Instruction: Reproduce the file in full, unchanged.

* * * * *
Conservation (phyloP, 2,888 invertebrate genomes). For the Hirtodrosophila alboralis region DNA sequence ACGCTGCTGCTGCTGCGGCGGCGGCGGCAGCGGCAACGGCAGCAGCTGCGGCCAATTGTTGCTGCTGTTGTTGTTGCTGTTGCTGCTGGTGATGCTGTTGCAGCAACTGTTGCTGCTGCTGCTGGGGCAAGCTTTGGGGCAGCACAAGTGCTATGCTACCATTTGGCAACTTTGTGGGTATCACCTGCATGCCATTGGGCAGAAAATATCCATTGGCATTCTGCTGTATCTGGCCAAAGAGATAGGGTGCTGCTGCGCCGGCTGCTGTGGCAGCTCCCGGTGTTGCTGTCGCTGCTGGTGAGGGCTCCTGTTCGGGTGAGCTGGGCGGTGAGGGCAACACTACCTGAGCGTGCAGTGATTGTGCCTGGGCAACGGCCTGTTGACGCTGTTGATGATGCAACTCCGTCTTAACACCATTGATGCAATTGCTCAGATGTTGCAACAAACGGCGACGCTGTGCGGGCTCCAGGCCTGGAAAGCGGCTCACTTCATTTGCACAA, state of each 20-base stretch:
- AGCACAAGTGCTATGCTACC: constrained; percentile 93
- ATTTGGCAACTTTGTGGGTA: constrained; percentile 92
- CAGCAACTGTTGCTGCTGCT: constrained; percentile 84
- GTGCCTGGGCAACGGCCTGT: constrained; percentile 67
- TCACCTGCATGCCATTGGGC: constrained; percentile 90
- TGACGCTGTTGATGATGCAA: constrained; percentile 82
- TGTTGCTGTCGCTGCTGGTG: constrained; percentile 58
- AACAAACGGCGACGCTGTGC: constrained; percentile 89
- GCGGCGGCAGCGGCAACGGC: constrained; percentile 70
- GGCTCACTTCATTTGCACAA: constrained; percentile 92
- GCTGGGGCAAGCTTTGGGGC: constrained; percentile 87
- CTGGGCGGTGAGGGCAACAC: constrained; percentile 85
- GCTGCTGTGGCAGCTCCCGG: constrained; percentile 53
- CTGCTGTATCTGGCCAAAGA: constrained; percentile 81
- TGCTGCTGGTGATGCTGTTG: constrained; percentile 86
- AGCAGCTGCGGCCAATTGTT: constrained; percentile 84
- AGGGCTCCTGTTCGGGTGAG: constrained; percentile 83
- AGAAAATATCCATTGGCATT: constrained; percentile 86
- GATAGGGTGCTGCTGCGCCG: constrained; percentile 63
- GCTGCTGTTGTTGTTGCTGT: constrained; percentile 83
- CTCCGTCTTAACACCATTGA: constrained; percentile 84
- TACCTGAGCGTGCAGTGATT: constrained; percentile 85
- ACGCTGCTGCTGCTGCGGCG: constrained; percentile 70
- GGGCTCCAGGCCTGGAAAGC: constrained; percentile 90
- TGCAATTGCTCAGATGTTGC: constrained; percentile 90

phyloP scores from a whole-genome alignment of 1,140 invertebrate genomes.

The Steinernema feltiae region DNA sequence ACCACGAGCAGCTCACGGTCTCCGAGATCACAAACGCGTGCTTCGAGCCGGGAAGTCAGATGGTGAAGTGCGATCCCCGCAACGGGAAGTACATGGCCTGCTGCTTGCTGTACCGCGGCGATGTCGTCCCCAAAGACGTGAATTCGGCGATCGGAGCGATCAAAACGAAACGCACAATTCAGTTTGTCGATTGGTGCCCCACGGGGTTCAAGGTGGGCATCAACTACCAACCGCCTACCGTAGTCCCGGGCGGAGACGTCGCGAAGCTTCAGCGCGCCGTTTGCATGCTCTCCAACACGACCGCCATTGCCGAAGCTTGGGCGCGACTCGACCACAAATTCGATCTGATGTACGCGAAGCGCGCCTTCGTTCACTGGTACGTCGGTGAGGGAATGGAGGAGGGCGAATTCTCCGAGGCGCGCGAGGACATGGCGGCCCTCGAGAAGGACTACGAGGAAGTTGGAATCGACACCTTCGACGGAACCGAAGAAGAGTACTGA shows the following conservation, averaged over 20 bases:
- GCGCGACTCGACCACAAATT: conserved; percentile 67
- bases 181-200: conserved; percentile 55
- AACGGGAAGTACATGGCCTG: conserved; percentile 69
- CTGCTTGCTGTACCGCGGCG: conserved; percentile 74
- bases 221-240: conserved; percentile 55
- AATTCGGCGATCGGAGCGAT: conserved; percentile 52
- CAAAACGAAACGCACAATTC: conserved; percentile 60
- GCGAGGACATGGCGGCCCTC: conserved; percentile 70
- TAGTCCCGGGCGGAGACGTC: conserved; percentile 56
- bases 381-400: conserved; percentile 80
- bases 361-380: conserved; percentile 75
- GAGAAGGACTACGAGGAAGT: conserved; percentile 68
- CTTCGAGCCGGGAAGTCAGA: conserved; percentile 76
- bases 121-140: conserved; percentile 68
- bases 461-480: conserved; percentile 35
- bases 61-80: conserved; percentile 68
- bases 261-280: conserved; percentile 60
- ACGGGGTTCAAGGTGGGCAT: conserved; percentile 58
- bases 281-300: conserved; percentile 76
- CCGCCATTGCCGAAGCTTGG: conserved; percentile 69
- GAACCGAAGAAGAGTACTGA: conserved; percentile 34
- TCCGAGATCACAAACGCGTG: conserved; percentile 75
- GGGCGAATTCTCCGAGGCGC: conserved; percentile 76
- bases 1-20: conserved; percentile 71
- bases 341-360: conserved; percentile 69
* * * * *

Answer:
Conservation (phyloP, 2,888 invertebrate genomes). For the Hirtodrosophila alboralis region DNA sequence ACGCTGCTGCTGCTGCGGCGGCGGCGGCAGCGGCAACGGCAGCAGCTGCGGCCAATTGTTGCTGCTGTTGTTGTTGCTGTTGCTGCTGGTGATGCTGTTGCAGCAACTGTTGCTGCTGCTGCTGGGGCAAGCTTTGGGGCAGCACAAGTGCTATGCTACCATTTGGCAACTTTGTGGGTATCACCTGCATGCCATTGGGCAGAAAATATCCATTGGCATTCTGCTGTATCTGGCCAAAGAGATAGGGTGCTGCTGCGCCGGCTGCTGTGGCAGCTCCCGGTGTTGCTGTCGCTGCTGGTGAGGGCTCCTGTTCGGGTGAGCTGGGCGGTGAGGGCAACACTACCTGAGCGTGCAGTGATTGTGCCTGGGCAACGGCCTGTTGACGCTGTTGATGATGCAACTCCGTCTTAACACCATTGATGCAATTGCTCAGATGTTGCAACAAACGGCGACGCTGTGCGGGCTCCAGGCCTGGAAAGCGGCTCACTTCATTTGCACAA, state of each 20-base stretch:
- AGCACAAGTGCTATGCTACC: constrained; percentile 93
- ATTTGGCAACTTTGTGGGTA: constrained; percentile 92
- CAGCAACTGTTGCTGCTGCT: constrained; percentile 84
- GTGCCTGGGCAACGGCCTGT: constrained; percentile 67
- TCACCTGCATGCCATTGGGC: constrained; percentile 90
- TGACGCTGTTGATGATGCAA: constrained; percentile 82
- TGTTGCTGTCGCTGCTGGTG: constrained; percentile 58
- AACAAACGGCGACGCTGTGC: constrained; percentile 89
- GCGGCGGCAGCGGCAACGGC: constrained; percentile 70
- GGCTCACTTCATTTGCACAA: constrained; percentile 92
- GCTGGGGCAAGCTTTGGGGC: constrained; percentile 87
- CTGGGCGGTGAGGGCAACAC: constrained; percentile 85
- GCTGCTGTGGCAGCTCCCGG: constrained; percentile 53
- CTGCTGTATCTGGCCAAAGA: constrained; percentile 81
- TGCTGCTGGTGATGCTGTTG: constrained; percentile 86
- AGCAGCTGCGGCCAATTGTT: constrained; percentile 84
- AGGGCTCCTGTTCGGGTGAG: constrained; percentile 83
- AGAAAATATCCATTGGCATT: constrained; percentile 86
- GATAGGGTGCTGCTGCGCCG: constrained; percentile 63
- GCTGCTGTTGTTGTTGCTGT: constrained; percentile 83
- CTCCGTCTTAACACCATTGA: constrained; percentile 84
- TACCTGAGCGTGCAGTGATT: constrained; percentile 85
- ACGCTGCTGCTGCTGCGGCG: constrained; percentile 70
- GGGCTCCAGGCCTGGAAAGC: constrained; percentile 90
- TGCAATTGCTCAGATGTTGC: constrained; percentile 90

phyloP scores from a whole-genome alignment of 1,140 invertebrate genomes.

The Steinernema feltiae region DNA sequence ACCACGAGCAGCTCACGGTCTCCGAGATCACAAACGCGTGCTTCGAGCCGGGAAGTCAGATGGTGAAGTGCGATCCCCGCAACGGGAAGTACATGGCCTGCTGCTTGCTGTACCGCGGCGATGTCGTCCCCAAAGACGTGAATTCGGCGATCGGAGCGATCAAAACGAAACGCACAATTCAGTTTGTCGATTGGTGCCCCACGGGGTTCAAGGTGGGCATCAACTACCAACCGCCTACCGTAGTCCCGGGCGGAGACGTCGCGAAGCTTCAGCGCGCCGTTTGCATGCTCTCCAACACGACCGCCATTGCCGAAGCTTGGGCGCGACTCGACCACAAATTCGATCTGATGTACGCGAAGCGCGCCTTCGTTCACTGGTACGTCGGTGAGGGAATGGAGGAGGGCGAATTCTCCGAGGCGCGCGAGGACATGGCGGCCCTCGAGAAGGACTACGAGGAAGTTGGAATCGACACCTTCGACGGAACCGAAGAAGAGTACTGA shows the following conservation, averaged over 20 bases:
- GCGCGACTCGACCACAAATT: conserved; percentile 67
- bases 181-200: conserved; percentile 55
- AACGGGAAGTACATGGCCTG: conserved; percentile 69
- CTGCTTGCTGTACCGCGGCG: conserved; percentile 74
- bases 221-240: conserved; percentile 55
- AATTCGGCGATCGGAGCGAT: conserved; percentile 52
- CAAAACGAAACGCACAATTC: conserved; percentile 60
- GCGAGGACATGGCGGCCCTC: conserved; percentile 70
- TAGTCCCGGGCGGAGACGTC: conserved; percentile 56
- bases 381-400: conserved; percentile 80
- bases 361-380: conserved; percentile 75
- GAGAAGGACTACGAGGAAGT: conserved; percentile 68
- CTTCGAGCCGGGAAGTCAGA: conserved; percentile 76
- bases 121-140: conserved; percentile 68
- bases 461-480: conserved; percentile 35
- bases 61-80: conserved; percentile 68
- bases 261-280: conserved; percentile 60
- ACGGGGTTCAAGGTGGGCAT: conserved; percentile 58
- bases 281-300: conserved; percentile 76
- CCGCCATTGCCGAAGCTTGG: conserved; percentile 69
- GAACCGAAGAAGAGTACTGA: conserved; percentile 34
- TCCGAGATCACAAACGCGTG: conserved; percentile 75
- GGGCGAATTCTCCGAGGCGC: conserved; percentile 76
- bases 1-20: conserved; percentile 71
- bases 341-360: conserved; percentile 69